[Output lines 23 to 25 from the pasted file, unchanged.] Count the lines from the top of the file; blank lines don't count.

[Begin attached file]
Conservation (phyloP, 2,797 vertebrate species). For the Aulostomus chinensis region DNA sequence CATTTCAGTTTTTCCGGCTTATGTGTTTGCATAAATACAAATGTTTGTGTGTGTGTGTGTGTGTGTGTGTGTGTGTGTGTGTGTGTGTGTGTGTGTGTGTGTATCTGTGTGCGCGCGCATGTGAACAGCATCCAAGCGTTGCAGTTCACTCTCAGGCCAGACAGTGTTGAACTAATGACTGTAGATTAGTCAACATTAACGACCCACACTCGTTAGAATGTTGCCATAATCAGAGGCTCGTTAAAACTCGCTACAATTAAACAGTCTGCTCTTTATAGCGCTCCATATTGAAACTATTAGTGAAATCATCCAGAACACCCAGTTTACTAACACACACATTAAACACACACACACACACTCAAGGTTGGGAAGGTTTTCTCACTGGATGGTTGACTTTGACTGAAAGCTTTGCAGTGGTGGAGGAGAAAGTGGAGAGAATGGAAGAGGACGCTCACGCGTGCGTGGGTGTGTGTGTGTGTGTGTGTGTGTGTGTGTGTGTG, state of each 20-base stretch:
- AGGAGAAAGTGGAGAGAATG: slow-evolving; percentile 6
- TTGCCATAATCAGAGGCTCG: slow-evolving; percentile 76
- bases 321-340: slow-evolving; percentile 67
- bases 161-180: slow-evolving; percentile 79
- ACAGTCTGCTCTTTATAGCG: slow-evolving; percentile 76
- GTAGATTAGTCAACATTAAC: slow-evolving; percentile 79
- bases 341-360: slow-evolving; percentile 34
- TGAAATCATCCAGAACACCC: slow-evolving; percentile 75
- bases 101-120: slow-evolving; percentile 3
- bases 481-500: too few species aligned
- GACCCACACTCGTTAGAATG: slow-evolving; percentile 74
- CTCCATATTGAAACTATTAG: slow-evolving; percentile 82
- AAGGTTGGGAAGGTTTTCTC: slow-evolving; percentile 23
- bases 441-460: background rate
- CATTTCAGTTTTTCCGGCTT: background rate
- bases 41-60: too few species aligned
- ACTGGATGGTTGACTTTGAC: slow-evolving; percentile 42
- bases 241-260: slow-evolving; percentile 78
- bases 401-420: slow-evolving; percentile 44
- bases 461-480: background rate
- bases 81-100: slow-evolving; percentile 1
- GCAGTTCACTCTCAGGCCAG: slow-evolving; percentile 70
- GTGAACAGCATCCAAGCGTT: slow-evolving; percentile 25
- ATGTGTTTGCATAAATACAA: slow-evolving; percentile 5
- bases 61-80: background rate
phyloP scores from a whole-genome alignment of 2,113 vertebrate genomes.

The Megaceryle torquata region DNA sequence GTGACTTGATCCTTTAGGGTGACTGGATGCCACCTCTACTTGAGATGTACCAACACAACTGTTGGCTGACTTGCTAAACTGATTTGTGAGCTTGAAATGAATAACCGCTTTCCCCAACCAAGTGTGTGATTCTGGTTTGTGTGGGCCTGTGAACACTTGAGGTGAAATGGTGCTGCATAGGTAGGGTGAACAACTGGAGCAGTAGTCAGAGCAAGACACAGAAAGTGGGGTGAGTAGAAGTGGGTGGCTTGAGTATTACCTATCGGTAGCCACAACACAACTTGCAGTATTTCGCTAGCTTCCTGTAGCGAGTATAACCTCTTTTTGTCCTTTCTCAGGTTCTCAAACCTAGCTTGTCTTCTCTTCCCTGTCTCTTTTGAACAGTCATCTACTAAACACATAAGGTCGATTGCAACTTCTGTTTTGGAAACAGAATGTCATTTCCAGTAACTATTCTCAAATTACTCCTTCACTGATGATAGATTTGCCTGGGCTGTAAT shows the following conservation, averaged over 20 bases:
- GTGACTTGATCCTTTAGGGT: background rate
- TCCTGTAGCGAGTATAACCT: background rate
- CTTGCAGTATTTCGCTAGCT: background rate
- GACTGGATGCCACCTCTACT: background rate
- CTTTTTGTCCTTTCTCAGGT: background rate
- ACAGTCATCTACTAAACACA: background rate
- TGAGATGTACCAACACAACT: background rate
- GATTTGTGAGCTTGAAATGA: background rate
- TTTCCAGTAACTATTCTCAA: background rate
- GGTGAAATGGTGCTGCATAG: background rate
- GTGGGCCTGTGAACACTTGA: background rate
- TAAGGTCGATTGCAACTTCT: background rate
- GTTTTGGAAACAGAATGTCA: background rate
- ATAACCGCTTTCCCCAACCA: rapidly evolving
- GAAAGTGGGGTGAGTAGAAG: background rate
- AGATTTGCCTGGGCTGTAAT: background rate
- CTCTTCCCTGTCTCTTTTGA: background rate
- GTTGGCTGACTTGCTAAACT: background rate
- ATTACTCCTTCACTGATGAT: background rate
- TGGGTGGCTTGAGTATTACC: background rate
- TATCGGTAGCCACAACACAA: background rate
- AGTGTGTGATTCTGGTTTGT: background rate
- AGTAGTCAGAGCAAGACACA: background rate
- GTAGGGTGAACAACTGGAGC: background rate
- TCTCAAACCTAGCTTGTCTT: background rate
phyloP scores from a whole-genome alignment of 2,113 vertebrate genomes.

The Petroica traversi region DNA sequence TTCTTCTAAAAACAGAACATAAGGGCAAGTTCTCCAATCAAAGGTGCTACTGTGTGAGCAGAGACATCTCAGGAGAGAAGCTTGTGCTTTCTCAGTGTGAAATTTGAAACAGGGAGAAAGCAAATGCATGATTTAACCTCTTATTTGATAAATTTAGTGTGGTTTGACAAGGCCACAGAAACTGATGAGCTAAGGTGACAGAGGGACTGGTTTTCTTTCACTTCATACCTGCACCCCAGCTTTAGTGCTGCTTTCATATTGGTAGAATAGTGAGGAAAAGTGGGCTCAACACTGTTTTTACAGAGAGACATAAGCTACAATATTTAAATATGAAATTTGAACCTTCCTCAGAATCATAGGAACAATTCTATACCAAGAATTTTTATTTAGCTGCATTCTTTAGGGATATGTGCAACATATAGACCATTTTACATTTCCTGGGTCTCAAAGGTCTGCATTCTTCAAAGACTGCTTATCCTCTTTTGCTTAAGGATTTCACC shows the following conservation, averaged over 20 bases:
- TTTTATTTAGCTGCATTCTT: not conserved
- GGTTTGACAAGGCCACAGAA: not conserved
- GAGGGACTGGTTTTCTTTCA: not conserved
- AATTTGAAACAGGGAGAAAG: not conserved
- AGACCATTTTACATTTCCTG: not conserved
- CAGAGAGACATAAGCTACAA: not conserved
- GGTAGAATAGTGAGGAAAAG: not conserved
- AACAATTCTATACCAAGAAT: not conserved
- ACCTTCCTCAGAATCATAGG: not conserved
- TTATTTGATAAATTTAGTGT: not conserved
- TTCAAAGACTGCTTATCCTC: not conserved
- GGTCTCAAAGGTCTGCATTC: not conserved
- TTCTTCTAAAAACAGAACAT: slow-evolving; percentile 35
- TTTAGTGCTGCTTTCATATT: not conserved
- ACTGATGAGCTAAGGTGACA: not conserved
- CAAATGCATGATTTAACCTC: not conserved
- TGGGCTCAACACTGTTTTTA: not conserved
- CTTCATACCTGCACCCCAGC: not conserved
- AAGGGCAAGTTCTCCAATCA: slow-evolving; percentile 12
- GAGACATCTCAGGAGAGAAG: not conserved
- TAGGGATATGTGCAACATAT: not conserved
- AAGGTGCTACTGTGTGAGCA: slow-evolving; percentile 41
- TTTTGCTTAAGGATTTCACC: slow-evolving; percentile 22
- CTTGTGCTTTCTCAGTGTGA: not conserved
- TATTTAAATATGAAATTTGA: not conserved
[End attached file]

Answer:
- GCAGTTCACTCTCAGGCCAG: slow-evolving; percentile 70
- GTGAACAGCATCCAAGCGTT: slow-evolving; percentile 25
- ATGTGTTTGCATAAATACAA: slow-evolving; percentile 5